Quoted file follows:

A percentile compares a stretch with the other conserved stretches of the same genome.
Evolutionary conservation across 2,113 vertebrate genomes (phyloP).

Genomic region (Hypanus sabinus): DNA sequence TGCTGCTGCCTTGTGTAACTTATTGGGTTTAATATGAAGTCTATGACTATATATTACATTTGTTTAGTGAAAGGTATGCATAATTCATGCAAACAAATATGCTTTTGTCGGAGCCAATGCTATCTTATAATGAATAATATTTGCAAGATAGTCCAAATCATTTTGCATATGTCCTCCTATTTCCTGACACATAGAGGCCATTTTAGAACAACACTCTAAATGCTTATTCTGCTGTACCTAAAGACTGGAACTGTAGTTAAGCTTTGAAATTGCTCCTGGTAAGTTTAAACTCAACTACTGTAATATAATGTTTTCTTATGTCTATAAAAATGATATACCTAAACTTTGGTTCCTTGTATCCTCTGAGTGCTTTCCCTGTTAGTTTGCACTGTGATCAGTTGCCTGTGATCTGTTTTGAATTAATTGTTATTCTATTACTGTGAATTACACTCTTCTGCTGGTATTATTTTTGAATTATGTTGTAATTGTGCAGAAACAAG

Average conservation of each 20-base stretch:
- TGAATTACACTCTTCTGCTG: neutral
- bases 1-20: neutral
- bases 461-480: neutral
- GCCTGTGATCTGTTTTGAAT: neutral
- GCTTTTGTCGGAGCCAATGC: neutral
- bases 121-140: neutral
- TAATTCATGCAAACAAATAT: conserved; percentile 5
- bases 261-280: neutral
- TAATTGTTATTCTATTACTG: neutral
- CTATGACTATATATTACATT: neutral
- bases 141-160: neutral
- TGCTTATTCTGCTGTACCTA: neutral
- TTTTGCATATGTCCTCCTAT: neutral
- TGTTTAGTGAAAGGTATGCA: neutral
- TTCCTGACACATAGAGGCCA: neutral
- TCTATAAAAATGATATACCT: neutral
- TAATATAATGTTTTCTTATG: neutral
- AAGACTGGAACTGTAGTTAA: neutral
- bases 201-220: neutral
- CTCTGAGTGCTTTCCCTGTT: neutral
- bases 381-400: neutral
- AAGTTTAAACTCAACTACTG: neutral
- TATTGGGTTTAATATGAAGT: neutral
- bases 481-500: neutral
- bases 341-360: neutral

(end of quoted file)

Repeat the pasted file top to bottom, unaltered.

A percentile compares a stretch with the other conserved stretches of the same genome.
Evolutionary conservation across 2,113 vertebrate genomes (phyloP).

Genomic region (Hypanus sabinus): DNA sequence TGCTGCTGCCTTGTGTAACTTATTGGGTTTAATATGAAGTCTATGACTATATATTACATTTGTTTAGTGAAAGGTATGCATAATTCATGCAAACAAATATGCTTTTGTCGGAGCCAATGCTATCTTATAATGAATAATATTTGCAAGATAGTCCAAATCATTTTGCATATGTCCTCCTATTTCCTGACACATAGAGGCCATTTTAGAACAACACTCTAAATGCTTATTCTGCTGTACCTAAAGACTGGAACTGTAGTTAAGCTTTGAAATTGCTCCTGGTAAGTTTAAACTCAACTACTGTAATATAATGTTTTCTTATGTCTATAAAAATGATATACCTAAACTTTGGTTCCTTGTATCCTCTGAGTGCTTTCCCTGTTAGTTTGCACTGTGATCAGTTGCCTGTGATCTGTTTTGAATTAATTGTTATTCTATTACTGTGAATTACACTCTTCTGCTGGTATTATTTTTGAATTATGTTGTAATTGTGCAGAAACAAG

Average conservation of each 20-base stretch:
- TGAATTACACTCTTCTGCTG: neutral
- bases 1-20: neutral
- bases 461-480: neutral
- GCCTGTGATCTGTTTTGAAT: neutral
- GCTTTTGTCGGAGCCAATGC: neutral
- bases 121-140: neutral
- TAATTCATGCAAACAAATAT: conserved; percentile 5
- bases 261-280: neutral
- TAATTGTTATTCTATTACTG: neutral
- CTATGACTATATATTACATT: neutral
- bases 141-160: neutral
- TGCTTATTCTGCTGTACCTA: neutral
- TTTTGCATATGTCCTCCTAT: neutral
- TGTTTAGTGAAAGGTATGCA: neutral
- TTCCTGACACATAGAGGCCA: neutral
- TCTATAAAAATGATATACCT: neutral
- TAATATAATGTTTTCTTATG: neutral
- AAGACTGGAACTGTAGTTAA: neutral
- bases 201-220: neutral
- CTCTGAGTGCTTTCCCTGTT: neutral
- bases 381-400: neutral
- AAGTTTAAACTCAACTACTG: neutral
- TATTGGGTTTAATATGAAGT: neutral
- bases 481-500: neutral
- bases 341-360: neutral